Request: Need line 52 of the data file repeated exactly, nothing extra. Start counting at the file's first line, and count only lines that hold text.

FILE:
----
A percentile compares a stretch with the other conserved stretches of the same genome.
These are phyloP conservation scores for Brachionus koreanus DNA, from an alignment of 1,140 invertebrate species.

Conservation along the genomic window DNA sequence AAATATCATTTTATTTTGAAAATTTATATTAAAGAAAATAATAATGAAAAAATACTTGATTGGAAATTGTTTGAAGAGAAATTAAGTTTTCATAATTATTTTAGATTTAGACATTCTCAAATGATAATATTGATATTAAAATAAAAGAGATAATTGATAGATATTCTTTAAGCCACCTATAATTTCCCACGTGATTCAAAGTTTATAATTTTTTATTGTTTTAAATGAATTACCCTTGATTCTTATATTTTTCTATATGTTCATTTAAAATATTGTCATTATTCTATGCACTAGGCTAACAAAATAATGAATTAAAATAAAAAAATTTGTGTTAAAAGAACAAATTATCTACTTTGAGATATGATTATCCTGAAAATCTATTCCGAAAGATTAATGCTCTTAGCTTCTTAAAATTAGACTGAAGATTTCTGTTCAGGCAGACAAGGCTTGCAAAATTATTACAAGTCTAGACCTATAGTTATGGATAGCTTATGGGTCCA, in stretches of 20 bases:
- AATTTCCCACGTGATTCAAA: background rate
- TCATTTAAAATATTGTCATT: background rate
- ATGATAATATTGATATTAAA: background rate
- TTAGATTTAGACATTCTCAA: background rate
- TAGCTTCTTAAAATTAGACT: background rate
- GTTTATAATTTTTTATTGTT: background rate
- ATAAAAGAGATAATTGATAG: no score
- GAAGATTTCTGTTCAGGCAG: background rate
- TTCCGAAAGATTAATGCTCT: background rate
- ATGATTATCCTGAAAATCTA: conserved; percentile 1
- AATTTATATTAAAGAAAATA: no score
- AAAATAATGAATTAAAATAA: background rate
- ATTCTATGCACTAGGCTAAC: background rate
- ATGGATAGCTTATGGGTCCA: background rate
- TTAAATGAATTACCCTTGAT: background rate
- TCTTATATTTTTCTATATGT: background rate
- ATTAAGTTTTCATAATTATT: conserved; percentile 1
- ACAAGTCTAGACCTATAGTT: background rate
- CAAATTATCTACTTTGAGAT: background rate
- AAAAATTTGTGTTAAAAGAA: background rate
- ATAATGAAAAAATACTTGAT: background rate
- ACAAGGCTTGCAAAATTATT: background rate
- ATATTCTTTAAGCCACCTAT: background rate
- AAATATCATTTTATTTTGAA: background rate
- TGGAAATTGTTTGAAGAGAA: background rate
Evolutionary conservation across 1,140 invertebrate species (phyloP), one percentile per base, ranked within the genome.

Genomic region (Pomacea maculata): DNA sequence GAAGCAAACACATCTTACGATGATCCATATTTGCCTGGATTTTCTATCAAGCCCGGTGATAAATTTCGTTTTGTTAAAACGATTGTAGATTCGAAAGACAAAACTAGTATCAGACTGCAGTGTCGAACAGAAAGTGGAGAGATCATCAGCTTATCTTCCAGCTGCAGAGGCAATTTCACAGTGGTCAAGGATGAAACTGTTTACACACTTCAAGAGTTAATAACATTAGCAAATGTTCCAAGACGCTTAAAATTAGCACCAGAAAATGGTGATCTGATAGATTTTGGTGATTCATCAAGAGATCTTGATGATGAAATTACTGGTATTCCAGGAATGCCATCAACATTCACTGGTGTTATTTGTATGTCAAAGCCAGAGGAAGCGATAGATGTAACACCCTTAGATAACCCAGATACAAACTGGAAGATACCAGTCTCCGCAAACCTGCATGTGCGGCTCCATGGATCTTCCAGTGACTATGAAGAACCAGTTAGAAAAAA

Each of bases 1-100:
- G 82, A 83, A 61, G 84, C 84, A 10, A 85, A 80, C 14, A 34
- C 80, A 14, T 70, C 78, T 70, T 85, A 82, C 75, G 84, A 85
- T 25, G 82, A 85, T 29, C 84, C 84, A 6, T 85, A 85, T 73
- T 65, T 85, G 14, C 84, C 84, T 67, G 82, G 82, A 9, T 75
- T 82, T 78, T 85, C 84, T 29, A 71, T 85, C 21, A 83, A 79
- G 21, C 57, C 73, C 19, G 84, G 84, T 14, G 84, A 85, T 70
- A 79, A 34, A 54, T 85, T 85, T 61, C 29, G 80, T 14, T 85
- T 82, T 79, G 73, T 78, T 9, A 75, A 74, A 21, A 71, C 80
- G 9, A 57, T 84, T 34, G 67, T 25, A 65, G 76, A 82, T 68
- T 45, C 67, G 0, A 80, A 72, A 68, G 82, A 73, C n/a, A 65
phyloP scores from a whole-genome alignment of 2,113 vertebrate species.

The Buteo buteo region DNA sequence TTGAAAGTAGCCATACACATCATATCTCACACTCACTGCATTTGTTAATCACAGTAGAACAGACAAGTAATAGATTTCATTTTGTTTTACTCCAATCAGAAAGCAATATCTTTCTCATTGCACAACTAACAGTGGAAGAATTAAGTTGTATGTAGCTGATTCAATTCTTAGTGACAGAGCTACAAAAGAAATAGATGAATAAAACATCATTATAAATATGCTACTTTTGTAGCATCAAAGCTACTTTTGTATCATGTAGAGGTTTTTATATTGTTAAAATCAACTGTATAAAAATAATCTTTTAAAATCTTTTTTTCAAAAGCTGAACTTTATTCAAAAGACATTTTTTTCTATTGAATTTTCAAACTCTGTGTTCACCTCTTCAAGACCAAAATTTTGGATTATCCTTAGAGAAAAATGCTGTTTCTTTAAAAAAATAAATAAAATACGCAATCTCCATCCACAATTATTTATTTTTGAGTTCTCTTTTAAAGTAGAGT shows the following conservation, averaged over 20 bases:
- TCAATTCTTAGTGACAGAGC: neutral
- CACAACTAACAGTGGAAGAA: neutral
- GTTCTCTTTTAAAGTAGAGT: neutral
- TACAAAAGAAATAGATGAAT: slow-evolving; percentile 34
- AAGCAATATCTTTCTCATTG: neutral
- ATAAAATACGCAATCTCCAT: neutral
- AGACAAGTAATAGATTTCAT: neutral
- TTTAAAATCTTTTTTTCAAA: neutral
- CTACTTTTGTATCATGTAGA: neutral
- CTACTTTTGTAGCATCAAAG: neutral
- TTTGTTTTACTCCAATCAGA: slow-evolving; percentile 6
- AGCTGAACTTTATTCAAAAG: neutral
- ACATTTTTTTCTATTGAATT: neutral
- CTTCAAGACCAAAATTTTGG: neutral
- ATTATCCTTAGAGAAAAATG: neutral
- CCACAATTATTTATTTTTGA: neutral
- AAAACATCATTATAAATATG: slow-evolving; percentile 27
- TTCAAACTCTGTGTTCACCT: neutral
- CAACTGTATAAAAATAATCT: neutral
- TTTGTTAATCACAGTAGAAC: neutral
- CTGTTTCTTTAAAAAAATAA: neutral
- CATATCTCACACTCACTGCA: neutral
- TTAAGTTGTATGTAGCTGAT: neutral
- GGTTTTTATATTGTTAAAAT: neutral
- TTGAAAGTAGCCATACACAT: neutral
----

- CTACTTTTGTATCATGTAGA: neutral